Operation Lace Up: An Update

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I’m a bit overdue for an exercise update so I thought I’d better get my act (and a post) together! On June 13th, I restarted a modified Couch to 5K program in an attempt to get myself back into shape after a winter full of illness. (You can read that post here if you missed it). My doctor warned me it would be difficult given what my body had been through this past winter, and he was right.  The first week was a breeze. I only had to run one minute at a time and that was completely doable.  The second week was a bit harder, but not too bad with 90-second running stretches. The third week felt impossible.  I had to run three-minute stretches and for some reason, they were killing me. I would barely make it to the end of the three minutes and when I did, I practically had to stop moving altogether in order to recover. I thought there was no way on earth I’d ever be able to progress to week four which included five minutes of running. It felt much harder than the other two times I’ve gone through the program. I wondered if my running days were over. Then, surprisingly, the next week I was able to do the workout with the five-minute stretches.  And it felt decent! I’m not sure what changed in my body between those two weeks, but I’m grateful it did!

The day of last workout of week four, I was trying to squeeze in a run before a playdate. Due to a series of unfortunate events, we were running late and I needed to get through the run as fast as I could. With that in mind, I decided to run continuously for as long as I could, and I made it a mile and a half! I knew then that I could do the two miles without stopping so I ditched the program, and my next workout ran my two miles.  It was July 13th, exactly one month after beginning the program.  Yay!

I completed the run in 26:38 which is a bit slower than I’d like, so my next goal is to decrease my time to 25 minutes. Since this past week I’ve run at 4.5 mph, my plan is to up that to 4.6 this week, 4.7 next, and hopefully the first week of August, I’ll hit my goal of 4.8 mph which is two miles in 25 minutes.

It’s always discouraging to have health setbacks which require me to start over with my exercise goals. My life with cystic fibrosis will never afford me the opportunity to maintain my health and fitness indefinitely. I know this, yet every time I deal with extended illnesses that hurl me back to a place of weakness, it feels like my hard work has gone down the drain. In reality, that’s not true. The exercise itself is important for my health, but no more important than the ability to show resilience and steadfastness in the face of setbacks–to be able get back up and keep trying. In that sense, my efforts are never wasted, no matter how many times I have to start back at square one. And as an added bonus, working hard and achieving a goal feels great.  Every. Single. Time.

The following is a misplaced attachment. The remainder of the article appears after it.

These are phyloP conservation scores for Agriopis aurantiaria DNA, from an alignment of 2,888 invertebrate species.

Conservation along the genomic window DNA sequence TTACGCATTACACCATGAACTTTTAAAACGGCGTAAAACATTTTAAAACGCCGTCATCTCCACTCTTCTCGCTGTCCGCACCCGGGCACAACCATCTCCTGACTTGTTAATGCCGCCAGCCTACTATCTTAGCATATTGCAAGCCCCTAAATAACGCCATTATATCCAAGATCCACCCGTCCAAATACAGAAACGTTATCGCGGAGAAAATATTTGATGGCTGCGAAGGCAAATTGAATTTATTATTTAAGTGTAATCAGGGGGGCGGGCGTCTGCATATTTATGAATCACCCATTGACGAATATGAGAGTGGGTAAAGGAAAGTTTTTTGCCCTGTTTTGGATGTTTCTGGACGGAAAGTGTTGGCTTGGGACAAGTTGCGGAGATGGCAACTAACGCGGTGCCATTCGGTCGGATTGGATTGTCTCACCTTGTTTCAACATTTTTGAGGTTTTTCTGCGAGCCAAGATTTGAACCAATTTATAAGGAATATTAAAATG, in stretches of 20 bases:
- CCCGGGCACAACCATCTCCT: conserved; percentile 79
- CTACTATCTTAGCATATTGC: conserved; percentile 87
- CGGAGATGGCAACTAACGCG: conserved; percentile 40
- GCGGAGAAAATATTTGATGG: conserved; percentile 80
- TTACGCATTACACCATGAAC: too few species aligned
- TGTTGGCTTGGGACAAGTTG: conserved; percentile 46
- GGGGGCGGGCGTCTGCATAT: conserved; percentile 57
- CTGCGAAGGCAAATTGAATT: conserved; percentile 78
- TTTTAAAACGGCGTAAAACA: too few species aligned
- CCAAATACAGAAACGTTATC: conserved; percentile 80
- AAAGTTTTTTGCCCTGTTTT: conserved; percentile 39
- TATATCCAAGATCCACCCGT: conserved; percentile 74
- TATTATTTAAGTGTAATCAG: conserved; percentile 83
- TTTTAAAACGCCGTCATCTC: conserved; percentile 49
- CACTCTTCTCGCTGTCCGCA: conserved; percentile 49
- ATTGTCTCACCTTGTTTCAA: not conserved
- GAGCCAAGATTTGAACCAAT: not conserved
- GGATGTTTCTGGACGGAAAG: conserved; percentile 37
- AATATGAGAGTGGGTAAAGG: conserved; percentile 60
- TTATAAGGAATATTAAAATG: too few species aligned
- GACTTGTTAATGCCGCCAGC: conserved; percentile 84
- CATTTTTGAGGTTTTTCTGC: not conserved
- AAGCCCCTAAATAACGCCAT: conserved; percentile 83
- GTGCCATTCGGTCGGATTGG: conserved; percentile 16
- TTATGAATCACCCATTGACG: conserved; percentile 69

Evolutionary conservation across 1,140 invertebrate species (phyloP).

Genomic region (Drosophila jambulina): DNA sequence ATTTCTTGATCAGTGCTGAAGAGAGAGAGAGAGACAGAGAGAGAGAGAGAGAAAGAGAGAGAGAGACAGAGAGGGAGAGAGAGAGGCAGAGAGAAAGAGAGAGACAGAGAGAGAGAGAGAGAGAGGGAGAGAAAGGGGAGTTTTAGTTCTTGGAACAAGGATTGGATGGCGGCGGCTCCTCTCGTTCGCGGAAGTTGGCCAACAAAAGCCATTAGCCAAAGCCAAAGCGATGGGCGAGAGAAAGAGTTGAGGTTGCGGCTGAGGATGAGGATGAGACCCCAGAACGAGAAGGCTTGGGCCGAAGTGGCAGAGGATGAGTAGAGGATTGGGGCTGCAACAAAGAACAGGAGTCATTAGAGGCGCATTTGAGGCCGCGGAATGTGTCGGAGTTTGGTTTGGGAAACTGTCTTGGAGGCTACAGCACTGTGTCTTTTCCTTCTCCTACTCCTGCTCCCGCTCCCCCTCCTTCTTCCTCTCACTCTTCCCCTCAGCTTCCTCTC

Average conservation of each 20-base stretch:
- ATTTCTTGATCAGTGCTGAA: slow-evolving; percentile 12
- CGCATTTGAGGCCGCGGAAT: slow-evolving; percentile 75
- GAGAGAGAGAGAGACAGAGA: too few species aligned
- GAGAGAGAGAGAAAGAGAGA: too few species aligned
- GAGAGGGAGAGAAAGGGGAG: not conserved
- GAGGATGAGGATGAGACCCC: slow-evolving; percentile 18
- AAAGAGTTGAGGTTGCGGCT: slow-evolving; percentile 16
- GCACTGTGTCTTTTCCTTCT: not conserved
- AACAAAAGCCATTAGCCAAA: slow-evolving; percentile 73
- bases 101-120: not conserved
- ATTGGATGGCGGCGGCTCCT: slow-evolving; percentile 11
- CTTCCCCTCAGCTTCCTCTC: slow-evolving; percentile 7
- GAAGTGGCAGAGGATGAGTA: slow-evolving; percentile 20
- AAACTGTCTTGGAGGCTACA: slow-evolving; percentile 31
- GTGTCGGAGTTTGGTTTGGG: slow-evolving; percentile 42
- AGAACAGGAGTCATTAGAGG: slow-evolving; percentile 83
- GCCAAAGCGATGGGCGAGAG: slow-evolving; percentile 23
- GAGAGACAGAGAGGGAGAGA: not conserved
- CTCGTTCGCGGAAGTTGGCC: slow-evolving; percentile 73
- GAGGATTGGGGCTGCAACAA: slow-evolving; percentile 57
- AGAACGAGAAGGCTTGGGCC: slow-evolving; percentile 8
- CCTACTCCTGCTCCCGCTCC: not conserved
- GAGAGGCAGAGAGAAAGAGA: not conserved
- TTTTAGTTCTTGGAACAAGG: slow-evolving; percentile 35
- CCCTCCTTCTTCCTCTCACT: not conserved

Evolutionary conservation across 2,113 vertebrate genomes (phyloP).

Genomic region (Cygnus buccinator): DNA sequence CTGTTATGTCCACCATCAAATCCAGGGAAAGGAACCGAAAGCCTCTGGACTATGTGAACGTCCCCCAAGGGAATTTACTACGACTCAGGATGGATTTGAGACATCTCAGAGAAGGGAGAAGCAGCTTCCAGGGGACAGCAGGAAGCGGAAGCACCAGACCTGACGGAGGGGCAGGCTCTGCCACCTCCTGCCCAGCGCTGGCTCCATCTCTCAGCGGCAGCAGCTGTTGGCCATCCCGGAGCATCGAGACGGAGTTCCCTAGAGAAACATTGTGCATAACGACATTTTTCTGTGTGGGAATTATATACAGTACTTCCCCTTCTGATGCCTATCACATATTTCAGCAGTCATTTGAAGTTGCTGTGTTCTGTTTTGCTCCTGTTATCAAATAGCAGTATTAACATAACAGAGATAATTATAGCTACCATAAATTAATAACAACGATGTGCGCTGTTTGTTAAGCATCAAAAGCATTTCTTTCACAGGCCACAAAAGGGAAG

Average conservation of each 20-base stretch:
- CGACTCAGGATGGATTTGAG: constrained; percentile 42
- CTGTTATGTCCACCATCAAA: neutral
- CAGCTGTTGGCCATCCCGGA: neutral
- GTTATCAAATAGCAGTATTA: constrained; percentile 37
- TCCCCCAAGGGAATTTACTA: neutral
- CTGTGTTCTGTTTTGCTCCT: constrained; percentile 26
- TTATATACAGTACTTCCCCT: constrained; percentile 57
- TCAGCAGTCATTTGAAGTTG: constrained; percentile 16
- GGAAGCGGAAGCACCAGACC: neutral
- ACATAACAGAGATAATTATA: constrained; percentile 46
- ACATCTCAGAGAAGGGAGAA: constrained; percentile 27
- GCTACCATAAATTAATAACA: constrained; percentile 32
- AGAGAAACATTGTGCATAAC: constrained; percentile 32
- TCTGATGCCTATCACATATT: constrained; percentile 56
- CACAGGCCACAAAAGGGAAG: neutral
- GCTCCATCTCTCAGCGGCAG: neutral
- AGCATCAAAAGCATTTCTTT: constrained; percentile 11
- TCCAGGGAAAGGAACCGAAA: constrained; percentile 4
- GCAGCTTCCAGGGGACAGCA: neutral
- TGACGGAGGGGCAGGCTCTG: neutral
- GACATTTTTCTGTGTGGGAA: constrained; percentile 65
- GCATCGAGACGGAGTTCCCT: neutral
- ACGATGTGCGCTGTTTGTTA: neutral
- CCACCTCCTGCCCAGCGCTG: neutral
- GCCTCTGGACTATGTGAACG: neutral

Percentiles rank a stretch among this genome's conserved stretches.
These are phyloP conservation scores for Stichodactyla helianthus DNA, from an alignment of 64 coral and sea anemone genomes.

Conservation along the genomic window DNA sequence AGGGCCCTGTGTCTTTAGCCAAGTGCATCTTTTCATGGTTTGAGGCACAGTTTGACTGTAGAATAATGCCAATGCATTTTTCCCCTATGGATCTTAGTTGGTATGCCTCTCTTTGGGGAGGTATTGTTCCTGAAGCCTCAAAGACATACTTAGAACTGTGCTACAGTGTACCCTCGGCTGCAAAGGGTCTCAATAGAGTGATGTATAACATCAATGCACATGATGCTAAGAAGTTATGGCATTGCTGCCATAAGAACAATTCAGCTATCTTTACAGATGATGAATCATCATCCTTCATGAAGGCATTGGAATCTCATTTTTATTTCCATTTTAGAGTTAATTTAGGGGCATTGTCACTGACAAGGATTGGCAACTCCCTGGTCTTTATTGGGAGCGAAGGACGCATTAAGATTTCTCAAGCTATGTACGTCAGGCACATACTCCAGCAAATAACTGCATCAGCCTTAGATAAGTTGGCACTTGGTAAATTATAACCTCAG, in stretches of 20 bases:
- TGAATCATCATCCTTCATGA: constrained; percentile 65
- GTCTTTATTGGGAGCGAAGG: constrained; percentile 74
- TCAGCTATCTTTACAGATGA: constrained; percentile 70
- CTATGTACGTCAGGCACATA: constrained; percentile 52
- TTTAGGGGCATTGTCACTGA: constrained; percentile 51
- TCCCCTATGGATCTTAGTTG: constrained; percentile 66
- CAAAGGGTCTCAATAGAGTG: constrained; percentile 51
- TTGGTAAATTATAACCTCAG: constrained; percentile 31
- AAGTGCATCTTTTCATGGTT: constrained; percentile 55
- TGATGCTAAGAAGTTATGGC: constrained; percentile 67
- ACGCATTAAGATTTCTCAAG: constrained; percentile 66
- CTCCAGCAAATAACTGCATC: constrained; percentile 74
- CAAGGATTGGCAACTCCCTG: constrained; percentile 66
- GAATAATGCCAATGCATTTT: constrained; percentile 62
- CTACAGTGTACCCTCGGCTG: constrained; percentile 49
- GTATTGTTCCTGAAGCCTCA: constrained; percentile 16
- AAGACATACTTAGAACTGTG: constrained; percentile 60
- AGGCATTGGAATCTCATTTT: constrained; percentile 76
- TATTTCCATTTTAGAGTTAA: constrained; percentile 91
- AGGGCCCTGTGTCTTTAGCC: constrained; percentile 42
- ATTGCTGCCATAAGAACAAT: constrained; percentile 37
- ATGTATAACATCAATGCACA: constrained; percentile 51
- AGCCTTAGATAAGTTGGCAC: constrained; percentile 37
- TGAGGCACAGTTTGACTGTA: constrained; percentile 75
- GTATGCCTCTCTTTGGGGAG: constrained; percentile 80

Lace Up Fail & Moving On

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Welp. It’s time for an update, and it’s not exactly the one I was hoping to give you four weeks after I planned to re-instituting Operation Lace Up. Unfortunately, just a few days after my last exercise post, I entered the dreaded adjustment phase and this time it was lengthy and difficult. I spent two weeks feeling awful, and a third recovering from feeling awful. Forget working out, I was just trying to get through each day in one piece. I would cough incessantly for several hours upon waking and experience coughing fits on and off throughout the day. The first week I was chilled unless I took a fever-reducer. I was exhausted, sore and short of breath most of the time. My body felt battered and my emotions were pretty beat-up too.

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This sums up how I felt those three weeks (and it made me laugh!).

Thankfully my health started to turn around physically and emotionally and I was feeling more human last Friday when I headed to the doctor for a routine visit. Even though things were better, I had no idea what to expect after the difficulties of the prior weeks. I was hoping my lung function would be stable and the doctor would have some answers for me about why I keep having so much trouble maintaining the benefits of antibiotic therapy once I’m off.

The good news is that my lung function was stable at 38%. It was a relief to see that number given how ill I had felt the weeks prior. I wouldn’t have been surprised if it were far worse than that. Even through all the sicknesses of this winter, my lung function remained around that 38% which is good since last year it dipped to 32%. The bad news is my doctor didn’t have any explanation as to why I keep having these adjustment periods after treatment. He said my symptoms are not considered common or normal even for CF, at least not to the extent that I’m experiencing them. It was discouraging not to have an answer or even a theory, but that is often what life is like with a disease like cystic fibrosis. Sometimes there are no plausible explanations for why things happen (or don’t happen). There’s not much to do but shrug your shoulders and move on.